"chown, chmod, chgrp, chsh, etc..." commands
These commands allow changing of permissions on a Unix system. Below is a list of what each does.
chown = allows setting user ownership of a file.
chmod = allows file permissions to be set.
chgrp = allows group ownership to be changed.
chsh = allows a user to change the shell that they use.
Common files an attacker will request.
The system password file. This is usually shadowed and will not provide encrypted passwords to an attacker. It will, on the other hand, give an attacker an idea as to valid usernames, system paths, and possibly sites hosted. If this file is shadowed often times an attacker will look in the /etc/shadow file.
The BSD system password file that contains the encrypted passwords. This file is only readable by the root account but an inexperienced attacker may check for the file in hopes of being able to read it. If the web server runs as the user "root" then an attacker will be able to read this file and the system administrator will have a lot of problems to come.
The system password file that contains the encrypted passwords. This file is only readable by the root account but an inexperienced attacker may check for the file in hopes of being able to read it. If the web server runs as the user "root" then an attacker will be able to read this file and the system administrator will have a lot of problems to come.
The system "Message Of The Day" file contains the first message a user see's when they login to a Unix system. It may provide important system information an administrator wants the users to see, along with the operating system version. An attacker will often check this file so that they know what the system is running. From here they will research the OS and gather exploits that can be used to gain further access to the system.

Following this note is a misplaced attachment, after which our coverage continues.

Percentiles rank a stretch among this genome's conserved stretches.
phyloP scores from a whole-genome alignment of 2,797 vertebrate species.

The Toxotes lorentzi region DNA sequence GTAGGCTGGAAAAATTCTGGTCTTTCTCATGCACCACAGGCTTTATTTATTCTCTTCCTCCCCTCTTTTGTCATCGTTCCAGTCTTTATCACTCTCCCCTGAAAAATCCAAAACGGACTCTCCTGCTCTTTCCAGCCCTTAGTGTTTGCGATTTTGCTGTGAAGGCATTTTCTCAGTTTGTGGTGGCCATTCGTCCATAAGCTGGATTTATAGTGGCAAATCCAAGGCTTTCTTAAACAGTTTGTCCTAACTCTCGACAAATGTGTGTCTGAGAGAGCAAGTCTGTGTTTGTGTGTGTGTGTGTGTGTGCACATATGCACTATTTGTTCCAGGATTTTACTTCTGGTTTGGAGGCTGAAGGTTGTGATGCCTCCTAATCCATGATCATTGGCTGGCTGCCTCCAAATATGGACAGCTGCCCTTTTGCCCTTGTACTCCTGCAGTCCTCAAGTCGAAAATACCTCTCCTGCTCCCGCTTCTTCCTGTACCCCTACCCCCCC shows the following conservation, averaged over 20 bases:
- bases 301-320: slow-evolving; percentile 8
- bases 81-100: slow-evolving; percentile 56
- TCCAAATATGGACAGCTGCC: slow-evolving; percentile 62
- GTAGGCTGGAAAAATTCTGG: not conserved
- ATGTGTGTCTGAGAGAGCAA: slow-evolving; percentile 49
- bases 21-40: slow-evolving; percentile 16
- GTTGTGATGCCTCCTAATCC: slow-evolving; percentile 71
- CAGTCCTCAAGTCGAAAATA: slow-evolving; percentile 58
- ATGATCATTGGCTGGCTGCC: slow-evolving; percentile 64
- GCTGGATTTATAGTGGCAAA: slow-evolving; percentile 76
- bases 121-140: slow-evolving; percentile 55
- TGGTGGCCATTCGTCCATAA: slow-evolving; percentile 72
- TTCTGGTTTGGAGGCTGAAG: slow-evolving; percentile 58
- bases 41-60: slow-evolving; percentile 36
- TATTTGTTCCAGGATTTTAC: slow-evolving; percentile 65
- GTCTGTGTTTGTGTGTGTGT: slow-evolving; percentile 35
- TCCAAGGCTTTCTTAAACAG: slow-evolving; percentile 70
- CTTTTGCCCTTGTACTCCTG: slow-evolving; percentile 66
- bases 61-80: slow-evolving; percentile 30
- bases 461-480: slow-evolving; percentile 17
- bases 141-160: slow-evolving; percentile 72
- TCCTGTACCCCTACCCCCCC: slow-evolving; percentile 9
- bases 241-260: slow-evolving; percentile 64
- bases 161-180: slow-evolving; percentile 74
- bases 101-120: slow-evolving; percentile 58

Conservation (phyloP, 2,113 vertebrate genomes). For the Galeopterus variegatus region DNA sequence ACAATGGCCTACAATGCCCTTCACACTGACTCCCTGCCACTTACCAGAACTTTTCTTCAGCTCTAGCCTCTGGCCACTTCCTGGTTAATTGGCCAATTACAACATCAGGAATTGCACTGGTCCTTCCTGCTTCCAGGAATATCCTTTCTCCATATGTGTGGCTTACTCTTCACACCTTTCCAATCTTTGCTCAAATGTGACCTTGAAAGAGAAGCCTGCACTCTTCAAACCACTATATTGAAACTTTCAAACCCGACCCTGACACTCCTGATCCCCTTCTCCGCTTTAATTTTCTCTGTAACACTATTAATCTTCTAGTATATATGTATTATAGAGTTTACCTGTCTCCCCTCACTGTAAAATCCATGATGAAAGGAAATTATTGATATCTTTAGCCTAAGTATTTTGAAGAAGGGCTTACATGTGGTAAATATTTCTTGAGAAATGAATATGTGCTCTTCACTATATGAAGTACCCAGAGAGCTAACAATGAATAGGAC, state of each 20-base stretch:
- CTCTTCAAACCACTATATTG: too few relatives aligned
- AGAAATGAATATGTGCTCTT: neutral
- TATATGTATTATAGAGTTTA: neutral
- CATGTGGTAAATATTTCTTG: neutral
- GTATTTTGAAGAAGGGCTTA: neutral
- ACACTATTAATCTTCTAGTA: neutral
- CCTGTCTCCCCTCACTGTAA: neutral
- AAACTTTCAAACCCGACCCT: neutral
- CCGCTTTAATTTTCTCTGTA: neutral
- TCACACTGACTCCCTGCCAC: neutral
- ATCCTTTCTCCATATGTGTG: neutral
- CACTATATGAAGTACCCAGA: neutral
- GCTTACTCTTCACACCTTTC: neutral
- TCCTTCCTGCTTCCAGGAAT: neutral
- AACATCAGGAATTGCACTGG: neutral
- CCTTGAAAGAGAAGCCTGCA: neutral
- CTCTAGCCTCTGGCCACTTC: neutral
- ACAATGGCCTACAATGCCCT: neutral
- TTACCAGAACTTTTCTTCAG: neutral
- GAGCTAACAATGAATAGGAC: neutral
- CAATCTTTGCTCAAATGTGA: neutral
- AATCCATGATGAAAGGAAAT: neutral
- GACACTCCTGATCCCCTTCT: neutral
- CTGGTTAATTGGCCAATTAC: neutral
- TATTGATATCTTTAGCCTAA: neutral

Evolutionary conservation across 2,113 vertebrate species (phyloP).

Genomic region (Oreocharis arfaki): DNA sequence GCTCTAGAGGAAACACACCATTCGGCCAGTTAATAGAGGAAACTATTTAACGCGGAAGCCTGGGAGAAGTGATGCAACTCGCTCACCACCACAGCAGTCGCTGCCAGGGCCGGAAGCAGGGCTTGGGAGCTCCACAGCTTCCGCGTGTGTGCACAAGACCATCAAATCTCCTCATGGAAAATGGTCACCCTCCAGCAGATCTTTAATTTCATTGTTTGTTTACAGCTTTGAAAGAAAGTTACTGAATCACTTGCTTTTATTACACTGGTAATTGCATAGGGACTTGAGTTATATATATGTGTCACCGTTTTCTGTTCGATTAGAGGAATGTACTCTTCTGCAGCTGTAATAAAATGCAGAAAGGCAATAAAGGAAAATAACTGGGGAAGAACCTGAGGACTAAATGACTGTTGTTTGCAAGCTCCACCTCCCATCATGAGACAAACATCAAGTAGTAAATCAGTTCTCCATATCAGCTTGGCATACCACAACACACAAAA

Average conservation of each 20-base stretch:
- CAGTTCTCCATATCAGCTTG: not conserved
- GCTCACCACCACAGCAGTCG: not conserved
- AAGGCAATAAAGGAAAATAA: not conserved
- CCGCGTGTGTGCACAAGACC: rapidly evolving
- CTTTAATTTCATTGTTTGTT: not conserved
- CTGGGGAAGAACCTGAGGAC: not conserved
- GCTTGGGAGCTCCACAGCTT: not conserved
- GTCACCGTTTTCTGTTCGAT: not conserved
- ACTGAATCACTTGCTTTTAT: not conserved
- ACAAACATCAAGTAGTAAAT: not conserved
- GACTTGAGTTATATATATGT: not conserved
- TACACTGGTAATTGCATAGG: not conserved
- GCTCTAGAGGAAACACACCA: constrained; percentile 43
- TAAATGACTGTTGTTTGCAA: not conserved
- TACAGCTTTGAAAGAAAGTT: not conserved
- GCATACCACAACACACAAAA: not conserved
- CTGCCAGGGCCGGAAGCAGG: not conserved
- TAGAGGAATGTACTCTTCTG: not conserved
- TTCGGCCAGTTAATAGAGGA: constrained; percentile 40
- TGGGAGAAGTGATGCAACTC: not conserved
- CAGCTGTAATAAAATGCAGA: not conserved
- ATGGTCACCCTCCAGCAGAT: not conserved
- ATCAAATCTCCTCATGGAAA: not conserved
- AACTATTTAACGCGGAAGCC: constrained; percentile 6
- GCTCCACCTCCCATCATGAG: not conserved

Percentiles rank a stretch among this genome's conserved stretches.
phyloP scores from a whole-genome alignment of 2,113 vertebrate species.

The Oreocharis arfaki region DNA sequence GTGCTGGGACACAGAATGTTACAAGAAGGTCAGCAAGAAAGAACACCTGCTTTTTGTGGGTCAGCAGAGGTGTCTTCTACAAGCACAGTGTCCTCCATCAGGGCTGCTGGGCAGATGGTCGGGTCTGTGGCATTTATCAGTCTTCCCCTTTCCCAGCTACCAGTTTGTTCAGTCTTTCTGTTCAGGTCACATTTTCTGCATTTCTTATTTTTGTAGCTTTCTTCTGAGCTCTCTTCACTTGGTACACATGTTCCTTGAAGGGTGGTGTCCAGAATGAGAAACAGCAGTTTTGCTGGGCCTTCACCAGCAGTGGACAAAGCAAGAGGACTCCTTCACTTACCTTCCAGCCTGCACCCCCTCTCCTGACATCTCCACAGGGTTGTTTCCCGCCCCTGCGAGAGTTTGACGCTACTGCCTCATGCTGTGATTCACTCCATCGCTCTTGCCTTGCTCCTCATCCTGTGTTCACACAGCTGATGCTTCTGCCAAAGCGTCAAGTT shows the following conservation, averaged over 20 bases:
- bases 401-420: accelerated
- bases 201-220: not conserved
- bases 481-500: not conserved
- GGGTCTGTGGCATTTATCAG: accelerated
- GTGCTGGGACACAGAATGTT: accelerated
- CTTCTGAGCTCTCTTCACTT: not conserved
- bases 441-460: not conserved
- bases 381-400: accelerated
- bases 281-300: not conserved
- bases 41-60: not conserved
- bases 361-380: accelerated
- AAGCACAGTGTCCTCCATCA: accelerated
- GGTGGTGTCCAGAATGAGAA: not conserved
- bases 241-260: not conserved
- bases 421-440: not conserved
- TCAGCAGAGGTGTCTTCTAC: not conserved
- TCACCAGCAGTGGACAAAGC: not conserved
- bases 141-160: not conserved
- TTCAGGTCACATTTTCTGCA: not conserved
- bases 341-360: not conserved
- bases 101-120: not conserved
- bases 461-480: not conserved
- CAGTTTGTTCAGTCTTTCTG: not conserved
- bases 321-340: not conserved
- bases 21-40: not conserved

This file provides information about ip addresses and network information. An attacker can use this information to find out more information about your system/network setup.
The path of this file is different but this is the common path. This is the Apache web server configuration file. It gives an attacker an idea of which websites are being hosted along with any special information like whether CGI or SSI access is allowed.
This is the configuration file of the inetd service. This file contains system Daemons that the remote system is using. It also may show an attacker if the remote system is using a wrapper for each daemon. If a wrapper is found in use an attacker next will check for "/etc/hosts.allow" and "/etc/hosts.deny", and possibly modify these files depending on whether he gained further privileges.
".htpasswd, .htaccess, and .htgroup"
These files are used for password authentication on a website. An attacker will try to view the contents of these files to gather both usernames, and passwords. The passwords are located in the htpasswd file and are encrypted. A simple password cracker and some time on the other hand will grant an attacker access to certain password protected sections of your website, and possibly other account. (A lot of people use the same username and password for everything, and often times this can allow an attacker access to other accounts this user may have.)